Les problèmes liés au pâturage et les répercussions du conflit sur le commerce de bétail contribuent à faire augmenter les souffrances liées à la faim chez les éleveurs ouest-africains
Armed insurgencies, social cleavages and governance deficits relating to authoritarian rule and abuse of state resources all imperil peace and stability in Southern Africa. The Southern African Development Community’s institutional framework for regional peace and security is proving ineffective because its leaders are unwilling to enforce democratic principles.
Michael Aeby, Researcher, Graduate Institute Geneva
PROJECTED FOOD ASSISTANCE NEEDS FOR NOVEMBER 2018
- Most of Southern Africa experienced erratic rainfall, delayed start of rainy season and extended midseason dry-spell from December to February which have wilted early planted crops in the region.
- In March 2018, significant rainfall was received in central and eastern parts of South Africa.
Cereal production during the upcoming harvest season in Southern Africa is expected to be below average, despite the heavy late rains, which benefitted the late planted crops. This is due to a late start of the rainy season, minimal to no rains during the critical planting season (December -January), high temperatures and the prevalence of Fall Armyworm (FAW).
Across southern Africa, regional food staple prices were below both their respective 2017 levels and 5 year averages (5YA). In Malawi, Mozambique, South Africa, and Tanzania, maize prices were 25 - 36 percent below the 5YA. Prices are expected to decrease in coming weeks as harvesting gets underway. The sole exception to such trends is the DRC, where the average national price of cassava flour has remained above the 5YA since September 2017, and showed an increase from January to February 2018.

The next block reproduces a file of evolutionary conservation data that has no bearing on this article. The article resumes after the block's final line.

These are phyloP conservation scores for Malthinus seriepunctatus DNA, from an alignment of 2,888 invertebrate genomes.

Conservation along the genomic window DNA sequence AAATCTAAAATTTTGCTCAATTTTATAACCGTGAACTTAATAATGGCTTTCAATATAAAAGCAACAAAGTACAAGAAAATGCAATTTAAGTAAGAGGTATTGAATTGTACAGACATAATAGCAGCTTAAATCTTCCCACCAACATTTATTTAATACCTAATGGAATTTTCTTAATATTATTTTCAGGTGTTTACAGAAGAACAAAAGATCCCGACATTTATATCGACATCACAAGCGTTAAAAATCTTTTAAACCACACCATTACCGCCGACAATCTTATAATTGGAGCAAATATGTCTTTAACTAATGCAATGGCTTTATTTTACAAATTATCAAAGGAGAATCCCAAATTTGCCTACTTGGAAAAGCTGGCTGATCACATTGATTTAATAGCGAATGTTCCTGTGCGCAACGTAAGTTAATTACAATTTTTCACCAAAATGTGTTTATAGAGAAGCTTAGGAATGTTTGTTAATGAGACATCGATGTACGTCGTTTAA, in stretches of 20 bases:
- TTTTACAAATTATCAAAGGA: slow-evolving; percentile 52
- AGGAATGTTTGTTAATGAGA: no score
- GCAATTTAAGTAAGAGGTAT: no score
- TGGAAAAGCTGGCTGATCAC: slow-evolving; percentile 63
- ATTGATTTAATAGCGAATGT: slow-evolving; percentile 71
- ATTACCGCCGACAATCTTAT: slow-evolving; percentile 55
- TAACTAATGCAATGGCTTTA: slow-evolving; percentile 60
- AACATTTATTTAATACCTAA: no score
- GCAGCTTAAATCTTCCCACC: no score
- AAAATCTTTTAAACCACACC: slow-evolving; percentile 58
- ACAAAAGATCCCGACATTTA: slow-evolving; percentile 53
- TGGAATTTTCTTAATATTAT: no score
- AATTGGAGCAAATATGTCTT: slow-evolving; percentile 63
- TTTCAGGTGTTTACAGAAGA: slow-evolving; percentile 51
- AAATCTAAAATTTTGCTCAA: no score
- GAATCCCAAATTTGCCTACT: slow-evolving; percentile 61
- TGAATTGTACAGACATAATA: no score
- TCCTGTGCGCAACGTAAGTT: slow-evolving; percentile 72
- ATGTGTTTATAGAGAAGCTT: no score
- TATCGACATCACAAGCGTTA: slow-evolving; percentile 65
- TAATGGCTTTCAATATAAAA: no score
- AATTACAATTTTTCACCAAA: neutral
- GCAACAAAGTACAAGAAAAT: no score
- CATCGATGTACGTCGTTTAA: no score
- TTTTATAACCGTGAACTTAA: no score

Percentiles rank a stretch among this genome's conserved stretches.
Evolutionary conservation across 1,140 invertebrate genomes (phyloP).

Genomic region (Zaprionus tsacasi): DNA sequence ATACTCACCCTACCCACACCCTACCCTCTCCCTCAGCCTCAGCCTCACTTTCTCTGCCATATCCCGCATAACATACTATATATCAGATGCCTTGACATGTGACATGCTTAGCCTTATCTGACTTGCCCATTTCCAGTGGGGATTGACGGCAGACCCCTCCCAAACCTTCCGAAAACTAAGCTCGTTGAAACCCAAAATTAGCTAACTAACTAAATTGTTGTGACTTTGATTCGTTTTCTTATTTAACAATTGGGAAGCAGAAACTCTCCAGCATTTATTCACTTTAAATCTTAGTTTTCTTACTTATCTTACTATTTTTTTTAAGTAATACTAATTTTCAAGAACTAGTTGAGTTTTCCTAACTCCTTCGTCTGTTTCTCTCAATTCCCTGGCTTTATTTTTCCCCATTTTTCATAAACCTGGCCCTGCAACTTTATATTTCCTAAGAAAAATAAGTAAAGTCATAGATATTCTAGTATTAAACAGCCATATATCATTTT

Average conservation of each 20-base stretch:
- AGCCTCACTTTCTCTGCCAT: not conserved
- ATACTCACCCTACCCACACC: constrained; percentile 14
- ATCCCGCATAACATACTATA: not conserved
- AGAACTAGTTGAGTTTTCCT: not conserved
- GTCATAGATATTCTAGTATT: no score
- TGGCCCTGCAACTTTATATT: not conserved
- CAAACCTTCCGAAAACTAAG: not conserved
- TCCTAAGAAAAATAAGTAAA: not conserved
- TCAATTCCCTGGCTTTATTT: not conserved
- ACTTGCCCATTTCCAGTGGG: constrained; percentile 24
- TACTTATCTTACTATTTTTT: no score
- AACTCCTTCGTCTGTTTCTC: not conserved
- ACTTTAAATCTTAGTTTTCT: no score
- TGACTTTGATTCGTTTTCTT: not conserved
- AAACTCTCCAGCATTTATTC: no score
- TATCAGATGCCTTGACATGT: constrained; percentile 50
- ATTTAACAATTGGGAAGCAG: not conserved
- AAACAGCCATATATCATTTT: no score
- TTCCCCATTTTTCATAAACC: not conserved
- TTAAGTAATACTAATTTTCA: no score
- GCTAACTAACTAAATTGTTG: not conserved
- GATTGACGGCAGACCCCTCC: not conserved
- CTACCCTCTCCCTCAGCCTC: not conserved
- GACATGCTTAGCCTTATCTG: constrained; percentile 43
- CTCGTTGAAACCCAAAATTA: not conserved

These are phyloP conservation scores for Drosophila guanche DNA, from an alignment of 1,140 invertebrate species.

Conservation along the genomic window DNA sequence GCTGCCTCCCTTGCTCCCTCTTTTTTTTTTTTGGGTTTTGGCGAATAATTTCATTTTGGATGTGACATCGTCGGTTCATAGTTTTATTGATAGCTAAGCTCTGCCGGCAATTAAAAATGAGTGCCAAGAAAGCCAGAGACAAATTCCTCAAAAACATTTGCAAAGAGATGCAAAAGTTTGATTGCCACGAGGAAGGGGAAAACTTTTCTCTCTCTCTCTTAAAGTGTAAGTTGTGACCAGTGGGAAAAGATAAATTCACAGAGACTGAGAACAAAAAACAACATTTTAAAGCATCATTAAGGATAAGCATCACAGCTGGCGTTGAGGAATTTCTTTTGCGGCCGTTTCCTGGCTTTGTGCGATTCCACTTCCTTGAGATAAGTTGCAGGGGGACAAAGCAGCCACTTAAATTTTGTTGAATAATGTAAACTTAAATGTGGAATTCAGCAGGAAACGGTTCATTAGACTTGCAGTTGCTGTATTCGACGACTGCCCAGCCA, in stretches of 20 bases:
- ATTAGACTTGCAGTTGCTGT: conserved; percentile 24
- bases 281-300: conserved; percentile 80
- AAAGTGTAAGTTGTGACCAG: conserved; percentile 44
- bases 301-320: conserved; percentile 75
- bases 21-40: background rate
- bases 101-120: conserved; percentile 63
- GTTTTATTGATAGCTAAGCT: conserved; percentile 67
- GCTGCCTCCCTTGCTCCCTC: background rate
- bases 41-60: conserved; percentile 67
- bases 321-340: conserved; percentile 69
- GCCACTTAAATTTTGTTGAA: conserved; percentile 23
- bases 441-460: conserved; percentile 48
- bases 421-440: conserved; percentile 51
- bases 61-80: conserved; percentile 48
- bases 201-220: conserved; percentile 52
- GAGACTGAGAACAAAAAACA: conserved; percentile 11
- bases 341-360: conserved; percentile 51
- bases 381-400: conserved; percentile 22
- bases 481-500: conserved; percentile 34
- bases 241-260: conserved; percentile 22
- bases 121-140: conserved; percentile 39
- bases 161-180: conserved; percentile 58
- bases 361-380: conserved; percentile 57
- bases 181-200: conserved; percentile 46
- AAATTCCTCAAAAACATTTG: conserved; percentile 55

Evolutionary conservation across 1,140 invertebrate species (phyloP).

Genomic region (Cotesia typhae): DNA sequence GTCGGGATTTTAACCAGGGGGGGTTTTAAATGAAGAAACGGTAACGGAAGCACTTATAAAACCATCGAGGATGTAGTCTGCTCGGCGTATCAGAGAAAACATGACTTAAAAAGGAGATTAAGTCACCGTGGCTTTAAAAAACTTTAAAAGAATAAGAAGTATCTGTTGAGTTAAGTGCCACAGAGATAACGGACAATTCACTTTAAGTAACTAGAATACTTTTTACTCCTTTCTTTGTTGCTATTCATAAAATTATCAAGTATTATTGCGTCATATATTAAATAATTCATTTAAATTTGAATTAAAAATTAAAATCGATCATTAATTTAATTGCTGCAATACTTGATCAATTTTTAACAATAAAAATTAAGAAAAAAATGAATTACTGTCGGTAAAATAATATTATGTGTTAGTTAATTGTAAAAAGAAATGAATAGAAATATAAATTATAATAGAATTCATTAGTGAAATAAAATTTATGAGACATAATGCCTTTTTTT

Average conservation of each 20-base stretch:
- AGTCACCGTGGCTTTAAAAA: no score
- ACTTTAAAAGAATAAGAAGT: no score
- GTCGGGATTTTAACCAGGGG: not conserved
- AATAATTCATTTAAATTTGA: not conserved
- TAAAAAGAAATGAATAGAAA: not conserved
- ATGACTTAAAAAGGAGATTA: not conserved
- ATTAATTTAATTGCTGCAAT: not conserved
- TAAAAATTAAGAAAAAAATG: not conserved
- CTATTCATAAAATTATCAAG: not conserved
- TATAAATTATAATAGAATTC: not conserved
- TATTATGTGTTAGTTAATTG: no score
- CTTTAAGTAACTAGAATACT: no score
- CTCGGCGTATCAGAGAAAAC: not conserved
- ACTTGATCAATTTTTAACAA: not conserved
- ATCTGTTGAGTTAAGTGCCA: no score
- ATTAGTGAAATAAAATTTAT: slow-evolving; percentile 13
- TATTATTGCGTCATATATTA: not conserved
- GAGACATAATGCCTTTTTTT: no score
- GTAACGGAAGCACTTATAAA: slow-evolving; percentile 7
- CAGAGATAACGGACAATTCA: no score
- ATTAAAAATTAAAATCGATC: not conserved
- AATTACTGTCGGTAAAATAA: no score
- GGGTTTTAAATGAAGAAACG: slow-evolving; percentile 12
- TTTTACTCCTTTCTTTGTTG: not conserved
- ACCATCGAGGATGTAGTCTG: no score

Start Free Stay Free AIDS Free is a collaborative framework to accelerate the end of the AIDS epidemic among children, adolescents and young women by 2020. It builds on the successes achieved under the Global Plan towards the elimination of new HIV infections among children by 2015 and keeping their mothers alive (Global Plan) and brings additional focus to the HIV prevention and treatment needs of children and adolescents.
PROJECTED FOOD ASSISTANCE NEEDS FOR OCTOBER 2018
Abnormal dryness emerges across Ethiopia
Africa Weather Hazards
Due to poor rainfall since November western Namibia is in a severe drought. Condi ons may worsen as limited rain is forecast next week.